5. “You’re American? You don’t look like him *points to my best friend who’s white*.”
      Not all “Americans” are white. Also, America is not just the United States. The “Americas” are made up of: The United States, Canada, Central America and South America. So, what does a typical “American” look like?

      Cordoba, Spain -- The Quirky Pineapple

      Laughing at you, because LOL what

    6. “Wait, I know where you’re REALLY from *proceeds to start naming countries in Asia*.”
      As much as I appreciate your efforts to play this guessing game with me, you’re wasting my time!
    7. “Your family bombed Pearl Harbour!”
      Actually, my family didn’t bomb Pearl Harbour, and EVEN MORE ACTUALLY, my family is not from Japan! But, I’m glad that you know World War II facts, I guess?
    8. *bows* “Isn’t that how they say hello in your country?”
      I can see where you were trying to be respectful with this, but to be honest, it’s coming off as very condescending and rude.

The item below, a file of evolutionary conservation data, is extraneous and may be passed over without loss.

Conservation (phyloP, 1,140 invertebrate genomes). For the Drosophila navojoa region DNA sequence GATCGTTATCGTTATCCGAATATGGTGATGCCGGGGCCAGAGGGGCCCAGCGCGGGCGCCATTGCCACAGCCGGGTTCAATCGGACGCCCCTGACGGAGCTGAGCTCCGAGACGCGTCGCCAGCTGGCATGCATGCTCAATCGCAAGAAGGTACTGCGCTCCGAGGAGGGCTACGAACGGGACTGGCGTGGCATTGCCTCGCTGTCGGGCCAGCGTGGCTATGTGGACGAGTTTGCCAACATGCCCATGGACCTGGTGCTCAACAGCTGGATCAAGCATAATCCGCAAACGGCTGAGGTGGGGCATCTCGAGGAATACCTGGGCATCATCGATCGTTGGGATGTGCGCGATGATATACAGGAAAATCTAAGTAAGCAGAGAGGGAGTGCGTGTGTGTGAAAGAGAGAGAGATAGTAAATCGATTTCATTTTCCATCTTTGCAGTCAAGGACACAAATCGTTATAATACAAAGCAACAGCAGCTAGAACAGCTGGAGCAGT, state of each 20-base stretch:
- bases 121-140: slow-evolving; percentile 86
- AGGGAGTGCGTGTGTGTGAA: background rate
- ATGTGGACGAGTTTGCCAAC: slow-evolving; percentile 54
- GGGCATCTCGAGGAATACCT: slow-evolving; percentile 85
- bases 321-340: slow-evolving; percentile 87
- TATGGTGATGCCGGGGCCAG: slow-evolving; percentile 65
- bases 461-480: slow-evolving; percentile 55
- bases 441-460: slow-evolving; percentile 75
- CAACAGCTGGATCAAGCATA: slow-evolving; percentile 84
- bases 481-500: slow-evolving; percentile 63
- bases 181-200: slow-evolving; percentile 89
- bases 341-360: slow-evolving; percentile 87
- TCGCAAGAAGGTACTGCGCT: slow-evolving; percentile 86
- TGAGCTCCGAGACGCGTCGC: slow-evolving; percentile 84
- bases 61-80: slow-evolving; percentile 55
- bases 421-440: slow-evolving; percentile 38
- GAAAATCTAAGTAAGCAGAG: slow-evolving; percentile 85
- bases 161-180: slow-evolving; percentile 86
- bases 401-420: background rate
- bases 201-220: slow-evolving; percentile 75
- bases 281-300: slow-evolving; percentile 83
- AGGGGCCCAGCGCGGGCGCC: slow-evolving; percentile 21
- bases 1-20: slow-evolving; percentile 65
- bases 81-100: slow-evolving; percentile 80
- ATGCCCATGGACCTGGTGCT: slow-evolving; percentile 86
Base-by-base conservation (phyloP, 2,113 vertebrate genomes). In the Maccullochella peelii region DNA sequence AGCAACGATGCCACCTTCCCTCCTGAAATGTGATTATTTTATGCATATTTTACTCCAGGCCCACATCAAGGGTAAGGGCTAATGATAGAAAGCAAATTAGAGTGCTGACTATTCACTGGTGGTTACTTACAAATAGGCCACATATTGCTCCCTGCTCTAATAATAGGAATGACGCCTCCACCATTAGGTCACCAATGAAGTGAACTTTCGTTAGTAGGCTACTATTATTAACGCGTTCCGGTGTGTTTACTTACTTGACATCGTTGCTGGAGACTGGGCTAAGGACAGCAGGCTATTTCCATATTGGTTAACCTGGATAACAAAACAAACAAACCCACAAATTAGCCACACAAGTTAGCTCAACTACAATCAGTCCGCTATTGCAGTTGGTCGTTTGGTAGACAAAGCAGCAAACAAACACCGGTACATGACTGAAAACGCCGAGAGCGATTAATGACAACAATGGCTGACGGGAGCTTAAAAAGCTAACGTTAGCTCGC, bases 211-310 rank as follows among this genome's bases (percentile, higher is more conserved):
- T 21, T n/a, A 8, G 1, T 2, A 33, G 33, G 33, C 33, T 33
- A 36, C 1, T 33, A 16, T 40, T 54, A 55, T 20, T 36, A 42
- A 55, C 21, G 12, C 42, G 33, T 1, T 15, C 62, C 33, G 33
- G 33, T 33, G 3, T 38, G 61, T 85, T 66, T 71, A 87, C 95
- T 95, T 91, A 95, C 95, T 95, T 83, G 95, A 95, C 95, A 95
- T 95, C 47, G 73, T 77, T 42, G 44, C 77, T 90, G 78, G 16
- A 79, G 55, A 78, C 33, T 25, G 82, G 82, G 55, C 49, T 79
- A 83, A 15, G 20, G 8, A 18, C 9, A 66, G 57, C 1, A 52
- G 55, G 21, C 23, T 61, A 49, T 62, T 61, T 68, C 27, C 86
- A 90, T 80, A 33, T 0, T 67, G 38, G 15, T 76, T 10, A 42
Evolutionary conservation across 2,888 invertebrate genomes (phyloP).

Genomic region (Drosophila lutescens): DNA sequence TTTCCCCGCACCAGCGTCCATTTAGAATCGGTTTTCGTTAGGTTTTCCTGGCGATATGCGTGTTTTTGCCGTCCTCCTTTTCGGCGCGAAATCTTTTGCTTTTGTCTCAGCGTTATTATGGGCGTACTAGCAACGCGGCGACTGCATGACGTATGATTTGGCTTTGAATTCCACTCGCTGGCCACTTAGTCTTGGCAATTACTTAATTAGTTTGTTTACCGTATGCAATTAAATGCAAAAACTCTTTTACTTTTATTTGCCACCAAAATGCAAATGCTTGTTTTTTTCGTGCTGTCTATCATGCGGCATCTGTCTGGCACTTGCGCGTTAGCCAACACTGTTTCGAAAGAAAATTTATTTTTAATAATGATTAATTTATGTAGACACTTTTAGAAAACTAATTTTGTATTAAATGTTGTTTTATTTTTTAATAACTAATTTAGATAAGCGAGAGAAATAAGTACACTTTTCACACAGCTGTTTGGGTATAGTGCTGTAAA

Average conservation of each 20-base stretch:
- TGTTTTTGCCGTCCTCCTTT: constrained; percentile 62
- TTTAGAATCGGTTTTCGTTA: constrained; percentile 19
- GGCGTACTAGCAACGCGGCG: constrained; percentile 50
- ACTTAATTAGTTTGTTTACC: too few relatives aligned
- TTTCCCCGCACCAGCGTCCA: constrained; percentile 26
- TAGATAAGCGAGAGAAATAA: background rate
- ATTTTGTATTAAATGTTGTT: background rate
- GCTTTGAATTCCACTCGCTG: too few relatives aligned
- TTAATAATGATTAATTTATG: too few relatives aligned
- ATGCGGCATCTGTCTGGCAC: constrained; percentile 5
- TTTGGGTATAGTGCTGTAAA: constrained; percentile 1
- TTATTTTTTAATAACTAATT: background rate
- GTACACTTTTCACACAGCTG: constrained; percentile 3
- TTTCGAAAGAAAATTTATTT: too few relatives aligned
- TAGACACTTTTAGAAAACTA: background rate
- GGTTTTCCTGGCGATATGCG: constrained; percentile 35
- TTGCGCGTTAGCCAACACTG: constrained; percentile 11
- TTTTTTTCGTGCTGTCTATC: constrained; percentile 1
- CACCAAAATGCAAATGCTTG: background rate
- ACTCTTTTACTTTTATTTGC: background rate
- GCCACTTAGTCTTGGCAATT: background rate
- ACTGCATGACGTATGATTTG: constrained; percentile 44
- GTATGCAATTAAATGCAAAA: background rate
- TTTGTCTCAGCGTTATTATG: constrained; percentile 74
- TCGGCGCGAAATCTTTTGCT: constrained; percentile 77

9. “You MUST know karate or tae-kwon-do!”
      No, sadly, I don’t know karate or tae-kwon-do. Sorry to burst your bubble!
    10. *pulls eyes back to make them tiny slits*
      This one is probably my favorite. It’s not even saying anything but it’s definitely a comment in itself. Y’all, you don’t need to remind me that I have smaller eyes than the average person. I’ve had these eyes on my face my entire life and it’s not very insulting (if that’s the vibe you’re going for) because I really love my eye shape and think it’s one of my best physical features! If you’re not trying to insult me and point out the very obvious feature that my eyes are different, I beat you to the punch and have known this since I was a wee little youngin’.

      Cordoba, Spain when the sun is beating on you and it's so hot outside. Cordoba is considered to be one of the hottest cities in the entire country! -- The Quirky Pineapple

      See, those almond shaped eyes are perfect for RBF

    11. “What’s a Chinese person doing here? They don’t belong here!”
      I heard this the first day of work at my high school. It really caught me off guard because it came off as something super hostile and rude. The kids didn’t know I could understand them, but imagine their faces when I walked into the class and their teacher introduced them to me as their Auxiliar for the year! Hehehe, who’s laughing now?!
    12. *points to me and calls over other classmates* “LOOK! It’s a Chinese person!”